I’m teaching 1 Corinthians this Spring and we’ve noted repeatedly how Paul’s pastoral theologizing is completely dominated by eschatology.
The coming judgment, the resurrection of the body, and the transformation of all things orient his approach to the life of the church and the character of being Christian.
Paul notes quite often that “waiting” for God’s restoration of all things is central to the life of faith:
Not only so, but we ourselves, who have the firstfruits of the Spirit, groan inwardly as we wait eagerly for our adoption to sonship, the redemption of our bodies. For in this hope we were saved. But hope that is seen is no hope at all. Who hopes for what they already have? But if we hope for what we do not yet have, we wait for it patiently. (Romans 8:23-25).
For we through the Spirit, by faith, are waiting for the hope of righteousness (Galatians 5:5).
These passages aren’t throwaway lines but rhetorically climactic texts in which Paul stresses core identity markers of Jesus-followers.
In most of these texts, Paul is contrasting former pagan behavior with current Christian conduct on the part of his converts. Rather than lives of idolatry and the satisfaction of earthly appetites, Christians wait eagerly for God to send Jesus to save his people and transform them, along with the whole creation.
This contrast is present in the Galatians text cited above, and in two more texts:
Join together in following my example, brothers and sisters, and just as you have us as a model, keep your eyes on those who live as we do. For, as I have often told you before and now tell you again even with tears, many live as enemies of the cross of Christ. Their destiny is destruction, their god is their stomach, and their glory is in their shame. Their mind is set on earthly things. But our citizenship is in heaven. And we eagerly await a Savior from there, the Lord Jesus Christ, who, by the power that enables him to bring everything under his control, will transform our lowly bodies so that they will be like his glorious body (Philippians 3:17-21).
They tell how you turned to God from idols to serve the living and true God, and to wait for his Son from heaven, whom he raised from the dead—Jesus, who rescues us from the coming wrath (1 Thessalonians 1:9-10).
Paul’s eschatological orientation doesn’t involve a desire to escape from creation nor does it involve fascination about the spectacular details of end-times events.
It involves an intense and eager longing for God to transform creation, healing it of its brokenness and freeing it from Sin’s domination and Death’s devastation.
It seems to me that the level of comfort Christians enjoy determines their resonance with Paul’s theological vision.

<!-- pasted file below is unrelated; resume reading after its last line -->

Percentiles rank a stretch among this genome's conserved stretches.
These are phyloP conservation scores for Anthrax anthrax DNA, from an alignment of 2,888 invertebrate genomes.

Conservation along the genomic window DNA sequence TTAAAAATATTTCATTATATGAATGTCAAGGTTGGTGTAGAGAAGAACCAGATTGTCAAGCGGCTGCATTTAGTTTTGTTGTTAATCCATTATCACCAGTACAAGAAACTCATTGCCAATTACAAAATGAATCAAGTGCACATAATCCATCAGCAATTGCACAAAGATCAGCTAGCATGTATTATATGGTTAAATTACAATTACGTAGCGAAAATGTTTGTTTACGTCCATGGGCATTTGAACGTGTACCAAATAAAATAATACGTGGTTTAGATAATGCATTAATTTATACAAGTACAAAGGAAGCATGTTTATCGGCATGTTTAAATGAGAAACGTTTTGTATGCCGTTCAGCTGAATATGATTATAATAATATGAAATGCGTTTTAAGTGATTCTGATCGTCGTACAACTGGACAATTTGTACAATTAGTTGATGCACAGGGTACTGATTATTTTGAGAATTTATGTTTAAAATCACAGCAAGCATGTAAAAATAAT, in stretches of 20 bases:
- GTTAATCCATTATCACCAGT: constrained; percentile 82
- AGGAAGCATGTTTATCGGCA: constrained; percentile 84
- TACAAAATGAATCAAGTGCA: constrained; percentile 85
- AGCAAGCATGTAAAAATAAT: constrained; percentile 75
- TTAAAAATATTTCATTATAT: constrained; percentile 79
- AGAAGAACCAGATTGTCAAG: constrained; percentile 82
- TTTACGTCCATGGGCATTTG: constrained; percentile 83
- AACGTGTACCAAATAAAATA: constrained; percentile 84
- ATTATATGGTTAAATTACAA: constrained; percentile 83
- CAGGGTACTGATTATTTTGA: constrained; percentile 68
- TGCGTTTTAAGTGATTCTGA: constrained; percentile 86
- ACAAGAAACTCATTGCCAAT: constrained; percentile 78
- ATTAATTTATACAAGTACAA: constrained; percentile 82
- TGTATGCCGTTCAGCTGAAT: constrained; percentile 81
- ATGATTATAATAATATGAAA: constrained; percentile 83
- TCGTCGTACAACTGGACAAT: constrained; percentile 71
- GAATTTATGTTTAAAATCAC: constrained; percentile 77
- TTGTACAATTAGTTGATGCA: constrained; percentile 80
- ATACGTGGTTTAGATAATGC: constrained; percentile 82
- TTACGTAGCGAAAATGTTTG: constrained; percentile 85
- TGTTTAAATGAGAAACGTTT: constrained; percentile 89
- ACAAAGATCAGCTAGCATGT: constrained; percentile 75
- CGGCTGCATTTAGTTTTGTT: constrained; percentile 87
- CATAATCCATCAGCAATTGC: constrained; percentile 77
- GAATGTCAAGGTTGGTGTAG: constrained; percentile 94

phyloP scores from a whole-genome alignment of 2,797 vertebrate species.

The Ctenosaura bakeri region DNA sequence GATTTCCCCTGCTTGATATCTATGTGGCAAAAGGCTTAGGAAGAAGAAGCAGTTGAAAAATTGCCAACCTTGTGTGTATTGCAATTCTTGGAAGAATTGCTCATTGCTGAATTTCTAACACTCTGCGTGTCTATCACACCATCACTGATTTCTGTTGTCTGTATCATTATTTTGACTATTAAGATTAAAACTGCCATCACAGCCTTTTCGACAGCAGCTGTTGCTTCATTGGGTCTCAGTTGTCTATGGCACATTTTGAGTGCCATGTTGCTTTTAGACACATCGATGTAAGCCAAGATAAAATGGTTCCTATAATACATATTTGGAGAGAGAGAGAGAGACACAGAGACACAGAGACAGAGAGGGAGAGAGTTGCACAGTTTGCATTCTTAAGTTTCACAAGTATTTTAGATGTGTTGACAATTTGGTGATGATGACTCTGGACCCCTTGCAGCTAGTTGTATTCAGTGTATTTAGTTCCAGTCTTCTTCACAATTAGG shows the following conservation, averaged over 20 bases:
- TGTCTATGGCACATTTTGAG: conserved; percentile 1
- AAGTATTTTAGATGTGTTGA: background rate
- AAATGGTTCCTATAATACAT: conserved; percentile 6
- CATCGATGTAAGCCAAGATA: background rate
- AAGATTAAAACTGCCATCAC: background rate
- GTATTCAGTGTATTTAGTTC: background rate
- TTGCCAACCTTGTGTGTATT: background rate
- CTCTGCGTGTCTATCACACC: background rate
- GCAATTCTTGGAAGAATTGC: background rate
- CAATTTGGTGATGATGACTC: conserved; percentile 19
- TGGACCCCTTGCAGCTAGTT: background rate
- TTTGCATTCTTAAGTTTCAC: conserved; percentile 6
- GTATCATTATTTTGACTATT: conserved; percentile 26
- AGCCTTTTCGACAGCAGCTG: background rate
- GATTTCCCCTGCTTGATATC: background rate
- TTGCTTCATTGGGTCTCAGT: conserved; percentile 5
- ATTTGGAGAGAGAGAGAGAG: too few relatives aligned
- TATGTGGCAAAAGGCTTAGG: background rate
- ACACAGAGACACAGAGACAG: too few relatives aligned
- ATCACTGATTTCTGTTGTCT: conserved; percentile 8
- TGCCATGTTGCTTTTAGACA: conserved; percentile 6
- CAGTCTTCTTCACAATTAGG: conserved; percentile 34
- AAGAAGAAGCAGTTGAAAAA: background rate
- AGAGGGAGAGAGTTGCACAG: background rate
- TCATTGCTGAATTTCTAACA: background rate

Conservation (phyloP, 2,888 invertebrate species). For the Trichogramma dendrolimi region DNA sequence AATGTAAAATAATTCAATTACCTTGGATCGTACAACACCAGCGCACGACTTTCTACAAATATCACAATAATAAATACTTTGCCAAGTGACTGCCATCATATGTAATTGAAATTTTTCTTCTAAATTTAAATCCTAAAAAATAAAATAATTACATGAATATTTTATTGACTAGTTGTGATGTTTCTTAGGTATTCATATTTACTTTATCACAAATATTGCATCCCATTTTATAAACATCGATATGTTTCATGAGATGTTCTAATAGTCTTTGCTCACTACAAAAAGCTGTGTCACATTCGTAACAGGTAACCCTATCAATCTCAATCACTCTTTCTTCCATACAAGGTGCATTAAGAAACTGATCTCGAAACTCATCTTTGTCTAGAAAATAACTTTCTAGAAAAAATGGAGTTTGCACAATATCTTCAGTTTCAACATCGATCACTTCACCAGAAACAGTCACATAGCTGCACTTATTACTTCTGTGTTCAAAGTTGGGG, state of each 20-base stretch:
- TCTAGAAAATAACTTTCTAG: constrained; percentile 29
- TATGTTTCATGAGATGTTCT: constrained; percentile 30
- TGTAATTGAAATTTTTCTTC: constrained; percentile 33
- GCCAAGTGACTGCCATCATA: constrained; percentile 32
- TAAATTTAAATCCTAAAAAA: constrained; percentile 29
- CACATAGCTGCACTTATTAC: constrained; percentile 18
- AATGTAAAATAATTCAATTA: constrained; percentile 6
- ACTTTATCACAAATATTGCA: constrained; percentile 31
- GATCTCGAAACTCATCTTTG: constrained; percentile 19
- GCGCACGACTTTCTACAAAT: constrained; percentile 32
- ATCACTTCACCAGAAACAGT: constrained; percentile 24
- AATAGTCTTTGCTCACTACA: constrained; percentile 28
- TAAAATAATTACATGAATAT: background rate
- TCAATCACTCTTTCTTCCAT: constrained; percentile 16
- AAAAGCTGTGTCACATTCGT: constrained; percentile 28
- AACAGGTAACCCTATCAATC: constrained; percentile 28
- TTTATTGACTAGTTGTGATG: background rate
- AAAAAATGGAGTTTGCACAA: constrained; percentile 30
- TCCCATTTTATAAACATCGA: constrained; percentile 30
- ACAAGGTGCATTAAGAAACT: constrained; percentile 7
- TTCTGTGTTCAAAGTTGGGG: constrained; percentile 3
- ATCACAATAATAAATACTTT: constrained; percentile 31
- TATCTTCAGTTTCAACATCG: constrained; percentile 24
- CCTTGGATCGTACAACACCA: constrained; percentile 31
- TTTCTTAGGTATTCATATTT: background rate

The more comfortable our lives become, the less we yearn for God to send a Savior to transform and redeem.
The closer we get to pain and suffering, however, the more we look forward eagerly to the Lord Jesus returning to make all things new.
6 thoughts on “Waiting . . .”
Speaking of which– I’ve been puzzling over 1 Cor. 10 lately. Paul uses examples from Israel’s history to warn people who aren’t living correctly. But how are we to understand Paul’s view of God in light of his use of these examples? For example, does he expect that the God of the Lord Jesus Christ is going to strike down people who complain, or that thousands of the Corinthian church members will fall dead if they engage in sexual immorality, or that they will be bitten by serpents if they question God?
Thiselton’s and Hays’s commentaries are so helpful on this. The practices in which some in the Corinthian church were engaged had to do with exploiting the weak in their fellowship. It wasn’t merely “not living correctly,” but living with indifference to the ways their participation in pagan practices were hurting others in the church. So, Paul’s instruction has to do with how God will not take that lightly. Just as God judged Israel when they acted like pagans, God will judge those in the church who behave like pagans, especially when those behaviors do damage to the weak and vulnerable in the church. His outlook doesn’t portray a vindictive, puritanical deity, but one concerned for the poor, hungry, and weak who are being mistreated by the powerful and consumeristic.
Thanks so much! Looks like Hays’s is a commentary I will have to investigate.
If you are correct does that mean eschatology is only ever ‘future tense’; never the now?
An eschatology that embeds history seems immanently more useful than one never-to-be-reached-in-our-lifetimes, from the perspective of living Christian lives, dealing with hardship. Moreover, it would also seem to be much more useful in understanding the relevance of prophecy, which constitutes about 1/3 of the bible.
How can we differentiate exegeticly between an eschaton that is ‘happening’ from one ‘yet to be’?
Paul works from the “already, not yet” perspective, so quite often the eschatological blessings are here, now. But there’s also a coming judgment to look forward to, as well as the reality of full and final salvation. Have to discern what he’s saying text by text.
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